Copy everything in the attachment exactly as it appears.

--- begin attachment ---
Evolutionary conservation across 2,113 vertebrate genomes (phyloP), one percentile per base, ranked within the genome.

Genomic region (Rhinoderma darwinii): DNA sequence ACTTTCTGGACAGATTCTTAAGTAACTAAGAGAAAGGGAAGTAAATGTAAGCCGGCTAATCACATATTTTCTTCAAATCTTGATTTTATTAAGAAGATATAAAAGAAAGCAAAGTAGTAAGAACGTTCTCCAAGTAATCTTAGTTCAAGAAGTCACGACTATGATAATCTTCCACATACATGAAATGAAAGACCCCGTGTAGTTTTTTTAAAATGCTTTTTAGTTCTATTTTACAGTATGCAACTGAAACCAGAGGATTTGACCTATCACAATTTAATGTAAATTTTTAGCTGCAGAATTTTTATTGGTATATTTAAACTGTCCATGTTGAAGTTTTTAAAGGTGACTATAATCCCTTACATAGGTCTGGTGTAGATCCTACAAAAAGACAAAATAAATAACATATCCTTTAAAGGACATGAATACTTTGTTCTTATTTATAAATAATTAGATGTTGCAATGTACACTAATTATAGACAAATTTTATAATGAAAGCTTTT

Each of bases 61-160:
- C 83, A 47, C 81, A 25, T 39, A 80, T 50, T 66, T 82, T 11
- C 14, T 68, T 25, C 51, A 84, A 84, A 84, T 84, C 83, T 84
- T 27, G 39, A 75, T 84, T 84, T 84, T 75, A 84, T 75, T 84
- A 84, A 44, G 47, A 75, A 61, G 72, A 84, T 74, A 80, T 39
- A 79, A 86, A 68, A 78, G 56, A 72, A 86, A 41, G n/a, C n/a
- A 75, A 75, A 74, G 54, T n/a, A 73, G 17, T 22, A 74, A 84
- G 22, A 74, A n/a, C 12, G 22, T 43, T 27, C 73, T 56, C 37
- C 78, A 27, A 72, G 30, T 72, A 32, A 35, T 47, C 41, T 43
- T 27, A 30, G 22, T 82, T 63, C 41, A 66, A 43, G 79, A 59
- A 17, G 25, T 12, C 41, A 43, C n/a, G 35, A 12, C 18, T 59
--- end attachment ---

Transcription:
Evolutionary conservation across 2,113 vertebrate genomes (phyloP), one percentile per base, ranked within the genome.

Genomic region (Rhinoderma darwinii): DNA sequence ACTTTCTGGACAGATTCTTAAGTAACTAAGAGAAAGGGAAGTAAATGTAAGCCGGCTAATCACATATTTTCTTCAAATCTTGATTTTATTAAGAAGATATAAAAGAAAGCAAAGTAGTAAGAACGTTCTCCAAGTAATCTTAGTTCAAGAAGTCACGACTATGATAATCTTCCACATACATGAAATGAAAGACCCCGTGTAGTTTTTTTAAAATGCTTTTTAGTTCTATTTTACAGTATGCAACTGAAACCAGAGGATTTGACCTATCACAATTTAATGTAAATTTTTAGCTGCAGAATTTTTATTGGTATATTTAAACTGTCCATGTTGAAGTTTTTAAAGGTGACTATAATCCCTTACATAGGTCTGGTGTAGATCCTACAAAAAGACAAAATAAATAACATATCCTTTAAAGGACATGAATACTTTGTTCTTATTTATAAATAATTAGATGTTGCAATGTACACTAATTATAGACAAATTTTATAATGAAAGCTTTT

Each of bases 61-160:
- C 83, A 47, C 81, A 25, T 39, A 80, T 50, T 66, T 82, T 11
- C 14, T 68, T 25, C 51, A 84, A 84, A 84, T 84, C 83, T 84
- T 27, G 39, A 75, T 84, T 84, T 84, T 75, A 84, T 75, T 84
- A 84, A 44, G 47, A 75, A 61, G 72, A 84, T 74, A 80, T 39
- A 79, A 86, A 68, A 78, G 56, A 72, A 86, A 41, G n/a, C n/a
- A 75, A 75, A 74, G 54, T n/a, A 73, G 17, T 22, A 74, A 84
- G 22, A 74, A n/a, C 12, G 22, T 43, T 27, C 73, T 56, C 37
- C 78, A 27, A 72, G 30, T 72, A 32, A 35, T 47, C 41, T 43
- T 27, A 30, G 22, T 82, T 63, C 41, A 66, A 43, G 79, A 59
- A 17, G 25, T 12, C 41, A 43, C n/a, G 35, A 12, C 18, T 59